SC/ST Reservation In Promotions: SC Permits Govt. To Proceed With 'As Per The Law' Till The Decision Of Constitution Bench
The Supreme Court on Tuesday allowed the Union of India to proceed with the reservation in favour of SC/ST employees “as per the law” in matters of promotion, until the final disposal of the controversy by the constitution bench.
A vacation bench of Justice Adarsh Kumar Goel and Justice Ashok Bhushan was hearing an SLP preferred by the Centre against the August-2017 judgment of the Delhi High Court quashing the DoPT Office Memorandum (OM) dated August 13, 1997, which provided for the continuation of reservation in promotions indefinitely. The high court had passed the verdict in the light of the apex court constitution bench judgment in M Nagaraj (2006).
The matter was urgently listed after being mentioned on Monday by ASG Maninder Singh citing 14,000 vacancies.
On Tuesday, the ASG submitted, “There are two orders- first, of the reference to the Constitution Bench [State of Maharashtra v. Vijay Ghogre; November 15, 2017], and second, of the two-judge bench on May 17 [in Jarnail Singh v. Lachhmi Narain Gupta], passed on the submissions of the Attorney General, as earlier the status quo was continuing...I am praying for the same order so that the handicap that has been created on account of there being no promotions can be cured...”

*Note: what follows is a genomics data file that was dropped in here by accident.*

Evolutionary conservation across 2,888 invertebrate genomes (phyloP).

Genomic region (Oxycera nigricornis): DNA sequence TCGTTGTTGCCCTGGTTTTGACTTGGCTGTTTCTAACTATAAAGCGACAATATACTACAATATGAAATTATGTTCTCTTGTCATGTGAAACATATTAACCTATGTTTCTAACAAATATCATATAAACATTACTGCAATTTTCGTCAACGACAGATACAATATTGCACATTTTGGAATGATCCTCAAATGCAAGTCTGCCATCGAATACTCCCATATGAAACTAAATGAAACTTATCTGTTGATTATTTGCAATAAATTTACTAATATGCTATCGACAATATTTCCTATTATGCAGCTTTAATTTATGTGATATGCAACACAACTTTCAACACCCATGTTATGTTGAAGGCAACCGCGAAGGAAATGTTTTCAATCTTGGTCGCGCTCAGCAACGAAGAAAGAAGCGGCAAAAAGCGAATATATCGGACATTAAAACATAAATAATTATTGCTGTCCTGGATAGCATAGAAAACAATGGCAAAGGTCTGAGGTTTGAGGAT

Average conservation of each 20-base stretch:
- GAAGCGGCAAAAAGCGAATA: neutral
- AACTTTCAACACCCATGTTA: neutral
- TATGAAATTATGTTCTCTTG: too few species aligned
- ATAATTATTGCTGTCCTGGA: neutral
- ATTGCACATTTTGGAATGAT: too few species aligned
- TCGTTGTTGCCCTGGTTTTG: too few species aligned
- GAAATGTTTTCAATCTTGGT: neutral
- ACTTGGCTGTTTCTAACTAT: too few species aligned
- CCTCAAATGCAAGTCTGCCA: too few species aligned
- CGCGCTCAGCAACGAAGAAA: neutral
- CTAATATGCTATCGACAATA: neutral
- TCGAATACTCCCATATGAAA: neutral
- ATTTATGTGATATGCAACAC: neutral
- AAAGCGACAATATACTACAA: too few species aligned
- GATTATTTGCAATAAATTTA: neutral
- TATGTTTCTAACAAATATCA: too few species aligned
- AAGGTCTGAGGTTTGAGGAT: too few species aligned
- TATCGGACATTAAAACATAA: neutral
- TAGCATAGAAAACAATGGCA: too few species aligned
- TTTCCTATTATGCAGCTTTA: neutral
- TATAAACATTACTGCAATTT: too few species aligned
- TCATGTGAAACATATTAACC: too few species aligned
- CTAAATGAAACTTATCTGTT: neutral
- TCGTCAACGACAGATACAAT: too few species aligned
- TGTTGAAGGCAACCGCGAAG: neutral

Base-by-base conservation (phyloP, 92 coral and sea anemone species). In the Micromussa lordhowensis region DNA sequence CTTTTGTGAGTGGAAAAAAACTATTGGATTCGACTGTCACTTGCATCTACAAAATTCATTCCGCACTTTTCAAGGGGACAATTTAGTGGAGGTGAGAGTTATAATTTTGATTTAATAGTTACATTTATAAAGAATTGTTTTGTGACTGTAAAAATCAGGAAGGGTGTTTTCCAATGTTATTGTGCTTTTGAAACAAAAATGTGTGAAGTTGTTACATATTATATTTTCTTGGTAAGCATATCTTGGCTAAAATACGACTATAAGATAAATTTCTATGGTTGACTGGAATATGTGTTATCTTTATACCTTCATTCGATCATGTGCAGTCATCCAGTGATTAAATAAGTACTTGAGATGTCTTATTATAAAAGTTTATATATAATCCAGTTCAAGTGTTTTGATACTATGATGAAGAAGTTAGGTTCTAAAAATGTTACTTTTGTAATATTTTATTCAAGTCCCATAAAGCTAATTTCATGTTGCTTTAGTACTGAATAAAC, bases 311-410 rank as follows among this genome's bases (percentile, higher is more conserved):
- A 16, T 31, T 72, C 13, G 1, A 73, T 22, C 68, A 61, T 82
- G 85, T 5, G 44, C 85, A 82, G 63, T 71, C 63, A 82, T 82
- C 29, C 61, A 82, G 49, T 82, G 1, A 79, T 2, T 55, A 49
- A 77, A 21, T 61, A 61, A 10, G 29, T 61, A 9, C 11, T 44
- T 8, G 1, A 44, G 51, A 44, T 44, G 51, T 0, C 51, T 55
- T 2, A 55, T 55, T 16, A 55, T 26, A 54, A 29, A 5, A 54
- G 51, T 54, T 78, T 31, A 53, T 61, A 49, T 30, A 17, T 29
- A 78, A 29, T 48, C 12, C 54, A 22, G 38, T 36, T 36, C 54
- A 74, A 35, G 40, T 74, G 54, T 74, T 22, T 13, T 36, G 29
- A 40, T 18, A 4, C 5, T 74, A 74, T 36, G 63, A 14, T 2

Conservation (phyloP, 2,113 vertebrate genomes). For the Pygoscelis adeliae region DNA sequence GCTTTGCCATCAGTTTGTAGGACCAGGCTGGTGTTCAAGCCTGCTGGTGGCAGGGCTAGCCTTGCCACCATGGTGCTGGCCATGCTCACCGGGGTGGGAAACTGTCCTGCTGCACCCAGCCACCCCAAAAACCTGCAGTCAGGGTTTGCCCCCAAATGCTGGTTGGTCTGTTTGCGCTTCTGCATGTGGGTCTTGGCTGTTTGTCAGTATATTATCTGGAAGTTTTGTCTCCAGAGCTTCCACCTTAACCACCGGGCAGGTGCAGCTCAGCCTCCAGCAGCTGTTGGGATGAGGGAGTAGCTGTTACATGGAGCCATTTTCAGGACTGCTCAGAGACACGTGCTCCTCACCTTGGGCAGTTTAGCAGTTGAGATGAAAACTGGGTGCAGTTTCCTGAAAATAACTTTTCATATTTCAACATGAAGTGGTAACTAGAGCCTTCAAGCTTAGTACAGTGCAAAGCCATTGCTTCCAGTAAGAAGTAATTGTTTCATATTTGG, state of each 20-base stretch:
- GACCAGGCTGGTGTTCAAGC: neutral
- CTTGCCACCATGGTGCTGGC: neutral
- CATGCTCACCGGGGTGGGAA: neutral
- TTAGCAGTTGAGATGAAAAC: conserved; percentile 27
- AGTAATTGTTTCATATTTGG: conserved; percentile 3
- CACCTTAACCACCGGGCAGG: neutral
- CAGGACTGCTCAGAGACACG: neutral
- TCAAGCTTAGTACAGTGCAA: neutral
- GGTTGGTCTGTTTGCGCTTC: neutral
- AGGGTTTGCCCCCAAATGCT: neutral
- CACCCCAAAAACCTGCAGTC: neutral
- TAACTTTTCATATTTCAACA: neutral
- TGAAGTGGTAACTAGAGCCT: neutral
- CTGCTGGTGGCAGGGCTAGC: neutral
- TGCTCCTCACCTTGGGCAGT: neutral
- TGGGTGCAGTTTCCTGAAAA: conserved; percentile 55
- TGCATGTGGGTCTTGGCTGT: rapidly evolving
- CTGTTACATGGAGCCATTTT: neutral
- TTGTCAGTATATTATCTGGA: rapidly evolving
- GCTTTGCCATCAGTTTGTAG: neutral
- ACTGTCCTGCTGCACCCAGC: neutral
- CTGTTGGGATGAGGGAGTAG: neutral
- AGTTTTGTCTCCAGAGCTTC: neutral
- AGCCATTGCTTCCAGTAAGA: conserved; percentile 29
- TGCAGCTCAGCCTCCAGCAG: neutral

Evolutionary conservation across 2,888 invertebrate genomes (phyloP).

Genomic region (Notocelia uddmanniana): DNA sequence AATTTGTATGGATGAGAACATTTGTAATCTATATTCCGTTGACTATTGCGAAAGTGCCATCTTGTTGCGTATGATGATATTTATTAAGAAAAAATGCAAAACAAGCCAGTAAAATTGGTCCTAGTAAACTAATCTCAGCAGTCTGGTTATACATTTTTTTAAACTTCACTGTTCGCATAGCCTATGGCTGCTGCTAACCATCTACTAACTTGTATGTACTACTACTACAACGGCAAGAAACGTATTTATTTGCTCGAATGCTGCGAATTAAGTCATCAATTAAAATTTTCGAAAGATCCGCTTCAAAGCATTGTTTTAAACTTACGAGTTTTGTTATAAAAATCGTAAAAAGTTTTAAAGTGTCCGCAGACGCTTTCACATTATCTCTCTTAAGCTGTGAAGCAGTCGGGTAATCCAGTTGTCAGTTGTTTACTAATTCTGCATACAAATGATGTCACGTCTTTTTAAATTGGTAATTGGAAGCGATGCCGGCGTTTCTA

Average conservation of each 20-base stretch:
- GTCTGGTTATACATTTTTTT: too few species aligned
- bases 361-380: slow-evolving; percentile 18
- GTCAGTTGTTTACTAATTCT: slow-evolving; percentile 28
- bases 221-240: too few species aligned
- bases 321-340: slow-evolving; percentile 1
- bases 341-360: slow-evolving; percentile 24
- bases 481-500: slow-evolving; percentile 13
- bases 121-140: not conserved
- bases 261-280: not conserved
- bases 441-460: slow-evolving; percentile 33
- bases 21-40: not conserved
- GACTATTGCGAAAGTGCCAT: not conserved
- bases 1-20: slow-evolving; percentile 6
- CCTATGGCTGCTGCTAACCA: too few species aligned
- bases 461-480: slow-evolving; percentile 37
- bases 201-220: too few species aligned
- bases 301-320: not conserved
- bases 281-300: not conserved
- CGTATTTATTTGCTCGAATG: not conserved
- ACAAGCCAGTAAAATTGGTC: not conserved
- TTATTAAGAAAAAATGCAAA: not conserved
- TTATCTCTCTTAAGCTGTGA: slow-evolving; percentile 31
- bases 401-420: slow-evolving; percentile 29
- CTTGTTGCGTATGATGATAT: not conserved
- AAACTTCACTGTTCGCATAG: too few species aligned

On May 17, a bench of Justice Kurian Joseph and Justice Mohan M Shantanagoudar, hearing an SLP against the 2011 judgment of the Punjab & Haryana High Court quashing a similar OM in pursuance of M Nagaraj, had directed “that the pendency of this Special Leave Petition shall not stand in the way of Union of India taking steps for the purpose of promotion from ‘reserved to reserved’ and ‘unreserved to unreserved’ and also in the matter of promotion on merits”.
“The interim order does not stay the judgment...,” noted Justice Bhushan.
At this point, senior counsel Shanti Bhushan quoted the following observation made on November 14, 2017, by another division bench in State of Tripura v Jayanta Chakraborty, seeking to refer to a constitution bench the interpretation of clauses (4), (4A) and (4B) of Article 16 in context of the judgments in Indira Sawney (1992), EV Chinnaiah (2005) and M Nagaraj: “...Though the learned counsel have pressed for interim relief, we are of the view that even that stage needs to be considered by the Constitution Bench. The parties are free to mention the urgency before the Hon’ble Chief Justice of India”.
The observation was reproduced in the November 15, 2017 order of Chief Justice Dipak Misra, Justice AK Sikri and Justice Ashok Bhushan.
“This exact same point was also argued on May 17...,” contended Singh.
“I do not want fall foul of any observations of Your Lordships but want to make promotions in accordance with the law,” continued the ASG.
“If you say this is the law, then follow it...you need not have mentioned,” remarked Justice Goel on Tuesday.
“In the meantime, Your Lordships’ comment is that we are free to make promotions,” stated Singh.Read the Order Here